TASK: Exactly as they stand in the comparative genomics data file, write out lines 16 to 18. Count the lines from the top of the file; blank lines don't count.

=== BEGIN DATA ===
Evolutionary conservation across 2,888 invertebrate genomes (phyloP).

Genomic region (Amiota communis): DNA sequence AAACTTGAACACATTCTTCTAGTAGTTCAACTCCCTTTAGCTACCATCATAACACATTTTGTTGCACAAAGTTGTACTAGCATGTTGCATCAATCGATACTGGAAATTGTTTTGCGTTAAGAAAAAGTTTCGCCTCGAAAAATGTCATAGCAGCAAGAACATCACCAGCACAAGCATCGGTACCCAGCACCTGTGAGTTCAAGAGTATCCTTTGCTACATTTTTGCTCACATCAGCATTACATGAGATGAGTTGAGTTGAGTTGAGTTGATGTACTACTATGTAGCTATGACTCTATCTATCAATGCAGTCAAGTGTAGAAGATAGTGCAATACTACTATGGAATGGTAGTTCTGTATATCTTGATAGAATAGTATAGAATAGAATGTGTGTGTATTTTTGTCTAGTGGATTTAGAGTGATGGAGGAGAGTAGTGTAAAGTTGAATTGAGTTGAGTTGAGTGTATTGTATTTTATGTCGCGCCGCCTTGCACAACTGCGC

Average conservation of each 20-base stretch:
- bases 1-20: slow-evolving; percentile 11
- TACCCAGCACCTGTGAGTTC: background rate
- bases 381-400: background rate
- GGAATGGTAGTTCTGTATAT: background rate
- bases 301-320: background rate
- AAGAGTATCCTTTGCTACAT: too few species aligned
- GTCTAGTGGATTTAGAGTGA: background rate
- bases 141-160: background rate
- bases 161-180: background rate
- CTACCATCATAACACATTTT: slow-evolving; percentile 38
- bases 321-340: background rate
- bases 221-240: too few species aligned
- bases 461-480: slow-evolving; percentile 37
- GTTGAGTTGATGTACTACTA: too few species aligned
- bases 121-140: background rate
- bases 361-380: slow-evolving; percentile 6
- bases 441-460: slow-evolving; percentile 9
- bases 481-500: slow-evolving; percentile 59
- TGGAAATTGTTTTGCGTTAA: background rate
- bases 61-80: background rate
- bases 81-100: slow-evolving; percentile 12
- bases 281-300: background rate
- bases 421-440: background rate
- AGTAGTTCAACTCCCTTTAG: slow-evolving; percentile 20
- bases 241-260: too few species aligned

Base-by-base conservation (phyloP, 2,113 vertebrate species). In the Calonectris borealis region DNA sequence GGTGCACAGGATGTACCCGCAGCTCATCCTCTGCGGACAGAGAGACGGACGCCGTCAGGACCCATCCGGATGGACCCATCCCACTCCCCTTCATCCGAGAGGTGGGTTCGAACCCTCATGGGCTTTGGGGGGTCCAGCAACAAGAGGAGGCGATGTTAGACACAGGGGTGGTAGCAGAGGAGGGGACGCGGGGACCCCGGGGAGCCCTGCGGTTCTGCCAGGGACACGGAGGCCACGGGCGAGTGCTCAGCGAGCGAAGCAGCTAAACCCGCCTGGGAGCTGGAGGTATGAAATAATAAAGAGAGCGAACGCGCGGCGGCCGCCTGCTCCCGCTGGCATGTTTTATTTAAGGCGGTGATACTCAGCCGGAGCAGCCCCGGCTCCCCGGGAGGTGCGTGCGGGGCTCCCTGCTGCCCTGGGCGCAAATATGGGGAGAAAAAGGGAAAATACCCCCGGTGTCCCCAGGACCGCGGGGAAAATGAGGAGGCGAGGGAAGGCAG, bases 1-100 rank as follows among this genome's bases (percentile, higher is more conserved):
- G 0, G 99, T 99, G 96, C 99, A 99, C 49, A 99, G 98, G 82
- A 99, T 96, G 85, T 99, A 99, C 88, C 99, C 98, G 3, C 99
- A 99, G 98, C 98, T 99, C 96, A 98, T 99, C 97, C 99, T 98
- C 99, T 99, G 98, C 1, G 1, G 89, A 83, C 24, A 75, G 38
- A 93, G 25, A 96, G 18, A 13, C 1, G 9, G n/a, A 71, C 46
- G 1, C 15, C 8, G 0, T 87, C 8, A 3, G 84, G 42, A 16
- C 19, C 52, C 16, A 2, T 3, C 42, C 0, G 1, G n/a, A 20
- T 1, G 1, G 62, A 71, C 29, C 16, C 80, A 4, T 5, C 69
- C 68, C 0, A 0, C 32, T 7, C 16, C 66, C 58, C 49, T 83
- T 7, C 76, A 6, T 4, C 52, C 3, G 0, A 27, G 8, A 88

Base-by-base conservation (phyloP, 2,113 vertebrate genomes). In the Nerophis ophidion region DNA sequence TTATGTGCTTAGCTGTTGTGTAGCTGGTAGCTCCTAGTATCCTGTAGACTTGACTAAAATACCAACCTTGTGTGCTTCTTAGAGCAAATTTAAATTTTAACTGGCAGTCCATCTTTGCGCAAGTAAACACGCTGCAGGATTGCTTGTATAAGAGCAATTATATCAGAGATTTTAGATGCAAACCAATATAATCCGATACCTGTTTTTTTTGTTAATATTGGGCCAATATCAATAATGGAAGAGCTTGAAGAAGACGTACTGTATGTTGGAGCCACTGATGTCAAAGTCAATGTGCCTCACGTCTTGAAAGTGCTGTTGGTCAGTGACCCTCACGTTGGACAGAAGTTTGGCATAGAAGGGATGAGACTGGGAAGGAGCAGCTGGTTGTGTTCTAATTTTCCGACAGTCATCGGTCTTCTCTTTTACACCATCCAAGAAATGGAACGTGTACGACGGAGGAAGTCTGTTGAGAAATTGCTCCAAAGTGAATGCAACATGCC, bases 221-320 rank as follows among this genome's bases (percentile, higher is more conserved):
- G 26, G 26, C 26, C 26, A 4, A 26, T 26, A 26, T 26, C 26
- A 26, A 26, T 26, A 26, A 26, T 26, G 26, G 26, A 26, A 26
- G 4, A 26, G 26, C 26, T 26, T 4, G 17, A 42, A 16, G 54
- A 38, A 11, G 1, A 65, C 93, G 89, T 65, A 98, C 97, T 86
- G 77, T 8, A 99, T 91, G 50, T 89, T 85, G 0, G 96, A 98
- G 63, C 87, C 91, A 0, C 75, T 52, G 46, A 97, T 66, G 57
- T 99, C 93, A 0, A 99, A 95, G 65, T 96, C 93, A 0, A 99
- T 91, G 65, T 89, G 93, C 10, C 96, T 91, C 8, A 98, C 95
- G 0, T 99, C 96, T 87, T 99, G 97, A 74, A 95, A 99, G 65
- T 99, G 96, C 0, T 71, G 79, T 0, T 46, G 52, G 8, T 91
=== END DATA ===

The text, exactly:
- bases 461-480: slow-evolving; percentile 37
- GTTGAGTTGATGTACTACTA: too few species aligned
- bases 121-140: background rate